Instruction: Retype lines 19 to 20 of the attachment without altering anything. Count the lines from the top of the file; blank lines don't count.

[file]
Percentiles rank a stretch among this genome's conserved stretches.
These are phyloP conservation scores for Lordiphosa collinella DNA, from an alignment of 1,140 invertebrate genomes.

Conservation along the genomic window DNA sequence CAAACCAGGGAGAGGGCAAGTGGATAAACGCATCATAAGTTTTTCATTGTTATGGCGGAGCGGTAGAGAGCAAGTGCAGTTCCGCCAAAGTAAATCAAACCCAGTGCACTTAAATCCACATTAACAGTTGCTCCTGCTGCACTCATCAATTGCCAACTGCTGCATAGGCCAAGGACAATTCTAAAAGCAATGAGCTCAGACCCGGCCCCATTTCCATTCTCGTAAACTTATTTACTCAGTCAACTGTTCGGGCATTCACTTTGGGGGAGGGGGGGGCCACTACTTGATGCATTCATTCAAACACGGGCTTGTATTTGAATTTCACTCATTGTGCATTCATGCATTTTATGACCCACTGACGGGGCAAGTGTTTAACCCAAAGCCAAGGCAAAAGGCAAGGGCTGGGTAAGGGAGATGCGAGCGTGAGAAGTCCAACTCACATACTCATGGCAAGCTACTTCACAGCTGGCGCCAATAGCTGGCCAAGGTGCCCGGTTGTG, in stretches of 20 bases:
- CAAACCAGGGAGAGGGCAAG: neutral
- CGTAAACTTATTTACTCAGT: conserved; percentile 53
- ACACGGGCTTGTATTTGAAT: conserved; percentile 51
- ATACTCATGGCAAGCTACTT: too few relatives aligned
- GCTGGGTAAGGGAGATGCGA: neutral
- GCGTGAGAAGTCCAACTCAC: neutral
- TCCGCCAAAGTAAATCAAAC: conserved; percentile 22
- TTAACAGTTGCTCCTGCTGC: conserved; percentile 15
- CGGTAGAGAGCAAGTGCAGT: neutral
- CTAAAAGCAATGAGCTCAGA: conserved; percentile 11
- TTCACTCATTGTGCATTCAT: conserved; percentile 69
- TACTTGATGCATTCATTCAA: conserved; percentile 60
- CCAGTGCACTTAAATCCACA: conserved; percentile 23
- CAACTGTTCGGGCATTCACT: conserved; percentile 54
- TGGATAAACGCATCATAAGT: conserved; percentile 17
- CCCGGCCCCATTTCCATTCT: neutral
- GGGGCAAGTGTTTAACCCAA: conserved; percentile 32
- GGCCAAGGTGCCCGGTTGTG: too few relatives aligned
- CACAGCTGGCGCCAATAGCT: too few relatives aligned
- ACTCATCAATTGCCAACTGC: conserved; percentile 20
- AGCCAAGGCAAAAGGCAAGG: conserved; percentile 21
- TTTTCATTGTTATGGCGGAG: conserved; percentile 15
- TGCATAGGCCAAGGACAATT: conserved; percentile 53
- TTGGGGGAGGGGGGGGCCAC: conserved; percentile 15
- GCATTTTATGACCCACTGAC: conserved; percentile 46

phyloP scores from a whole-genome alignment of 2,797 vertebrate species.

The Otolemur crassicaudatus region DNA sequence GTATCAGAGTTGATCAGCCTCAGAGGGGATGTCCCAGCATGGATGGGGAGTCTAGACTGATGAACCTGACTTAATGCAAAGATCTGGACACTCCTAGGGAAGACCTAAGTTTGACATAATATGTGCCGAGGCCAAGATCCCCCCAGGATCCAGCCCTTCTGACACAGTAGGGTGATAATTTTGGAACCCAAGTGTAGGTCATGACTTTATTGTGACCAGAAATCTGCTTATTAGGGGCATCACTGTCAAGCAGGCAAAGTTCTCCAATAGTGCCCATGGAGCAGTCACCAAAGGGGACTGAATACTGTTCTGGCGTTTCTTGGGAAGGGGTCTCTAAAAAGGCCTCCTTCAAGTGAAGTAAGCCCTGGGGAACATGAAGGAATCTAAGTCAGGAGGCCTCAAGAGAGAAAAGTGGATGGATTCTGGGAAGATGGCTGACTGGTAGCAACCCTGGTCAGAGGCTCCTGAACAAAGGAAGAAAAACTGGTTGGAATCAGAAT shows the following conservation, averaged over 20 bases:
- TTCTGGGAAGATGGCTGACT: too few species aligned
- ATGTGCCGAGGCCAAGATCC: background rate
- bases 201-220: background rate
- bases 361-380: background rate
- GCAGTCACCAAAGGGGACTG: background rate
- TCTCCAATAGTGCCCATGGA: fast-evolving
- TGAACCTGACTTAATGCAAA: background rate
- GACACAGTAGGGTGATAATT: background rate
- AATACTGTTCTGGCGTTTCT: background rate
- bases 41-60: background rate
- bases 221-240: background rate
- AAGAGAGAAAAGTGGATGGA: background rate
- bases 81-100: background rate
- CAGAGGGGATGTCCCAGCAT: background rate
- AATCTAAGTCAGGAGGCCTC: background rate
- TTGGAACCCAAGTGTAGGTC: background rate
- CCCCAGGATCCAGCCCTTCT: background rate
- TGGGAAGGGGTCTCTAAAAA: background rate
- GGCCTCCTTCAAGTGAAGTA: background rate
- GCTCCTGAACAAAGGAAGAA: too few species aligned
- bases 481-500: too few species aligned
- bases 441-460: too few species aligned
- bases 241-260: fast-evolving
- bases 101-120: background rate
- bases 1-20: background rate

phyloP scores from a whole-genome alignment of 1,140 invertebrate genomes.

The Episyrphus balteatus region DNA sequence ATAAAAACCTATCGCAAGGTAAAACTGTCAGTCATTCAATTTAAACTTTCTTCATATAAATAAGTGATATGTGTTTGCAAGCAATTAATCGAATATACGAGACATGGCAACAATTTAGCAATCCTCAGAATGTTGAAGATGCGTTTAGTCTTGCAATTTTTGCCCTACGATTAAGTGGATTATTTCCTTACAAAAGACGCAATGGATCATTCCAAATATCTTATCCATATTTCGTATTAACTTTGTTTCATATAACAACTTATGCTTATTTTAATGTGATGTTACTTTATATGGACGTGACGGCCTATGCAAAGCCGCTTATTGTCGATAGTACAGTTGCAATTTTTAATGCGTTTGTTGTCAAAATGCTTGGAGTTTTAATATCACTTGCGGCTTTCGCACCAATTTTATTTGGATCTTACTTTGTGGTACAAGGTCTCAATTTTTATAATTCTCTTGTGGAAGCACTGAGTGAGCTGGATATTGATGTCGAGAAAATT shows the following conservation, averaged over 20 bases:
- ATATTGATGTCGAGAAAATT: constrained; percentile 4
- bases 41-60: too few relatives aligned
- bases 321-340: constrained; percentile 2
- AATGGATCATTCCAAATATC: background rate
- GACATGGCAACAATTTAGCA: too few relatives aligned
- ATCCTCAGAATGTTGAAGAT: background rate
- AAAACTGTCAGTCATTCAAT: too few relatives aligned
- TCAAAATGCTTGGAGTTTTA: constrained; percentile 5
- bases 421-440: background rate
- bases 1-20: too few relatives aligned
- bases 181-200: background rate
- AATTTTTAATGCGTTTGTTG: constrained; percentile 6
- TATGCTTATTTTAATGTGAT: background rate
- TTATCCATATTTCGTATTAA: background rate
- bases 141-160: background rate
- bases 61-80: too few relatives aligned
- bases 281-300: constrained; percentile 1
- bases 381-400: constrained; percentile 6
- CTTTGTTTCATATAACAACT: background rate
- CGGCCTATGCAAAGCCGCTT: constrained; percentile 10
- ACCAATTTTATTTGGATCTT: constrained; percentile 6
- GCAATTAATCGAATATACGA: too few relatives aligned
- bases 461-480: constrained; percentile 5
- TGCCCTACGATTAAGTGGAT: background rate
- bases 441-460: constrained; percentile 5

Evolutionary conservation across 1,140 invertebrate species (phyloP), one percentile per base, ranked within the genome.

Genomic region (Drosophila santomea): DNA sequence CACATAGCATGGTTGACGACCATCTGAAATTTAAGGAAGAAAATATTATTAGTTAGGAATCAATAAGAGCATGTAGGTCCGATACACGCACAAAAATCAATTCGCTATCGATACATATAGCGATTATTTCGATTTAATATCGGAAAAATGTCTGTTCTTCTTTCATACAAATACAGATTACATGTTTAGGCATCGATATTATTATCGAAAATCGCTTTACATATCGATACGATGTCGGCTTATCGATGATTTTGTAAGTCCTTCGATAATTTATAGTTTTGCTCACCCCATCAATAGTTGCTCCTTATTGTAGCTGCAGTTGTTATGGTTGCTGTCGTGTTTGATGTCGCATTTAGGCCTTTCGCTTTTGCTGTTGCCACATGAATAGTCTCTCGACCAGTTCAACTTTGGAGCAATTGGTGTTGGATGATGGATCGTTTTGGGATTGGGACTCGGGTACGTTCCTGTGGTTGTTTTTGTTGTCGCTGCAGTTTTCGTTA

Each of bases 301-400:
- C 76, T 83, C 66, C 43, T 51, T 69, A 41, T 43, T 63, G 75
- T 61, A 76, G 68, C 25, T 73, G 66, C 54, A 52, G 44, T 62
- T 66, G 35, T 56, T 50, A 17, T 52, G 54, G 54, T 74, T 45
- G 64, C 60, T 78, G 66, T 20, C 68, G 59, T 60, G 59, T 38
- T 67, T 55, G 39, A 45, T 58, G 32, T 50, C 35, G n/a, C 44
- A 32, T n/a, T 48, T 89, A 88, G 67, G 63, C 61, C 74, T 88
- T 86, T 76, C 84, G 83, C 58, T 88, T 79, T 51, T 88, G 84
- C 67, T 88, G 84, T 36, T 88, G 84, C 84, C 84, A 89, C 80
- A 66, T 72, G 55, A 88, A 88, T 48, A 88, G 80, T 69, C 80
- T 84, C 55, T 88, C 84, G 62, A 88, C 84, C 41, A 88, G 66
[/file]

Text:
- CCCGGCCCCATTTCCATTCT: neutral
- GGGGCAAGTGTTTAACCCAA: conserved; percentile 32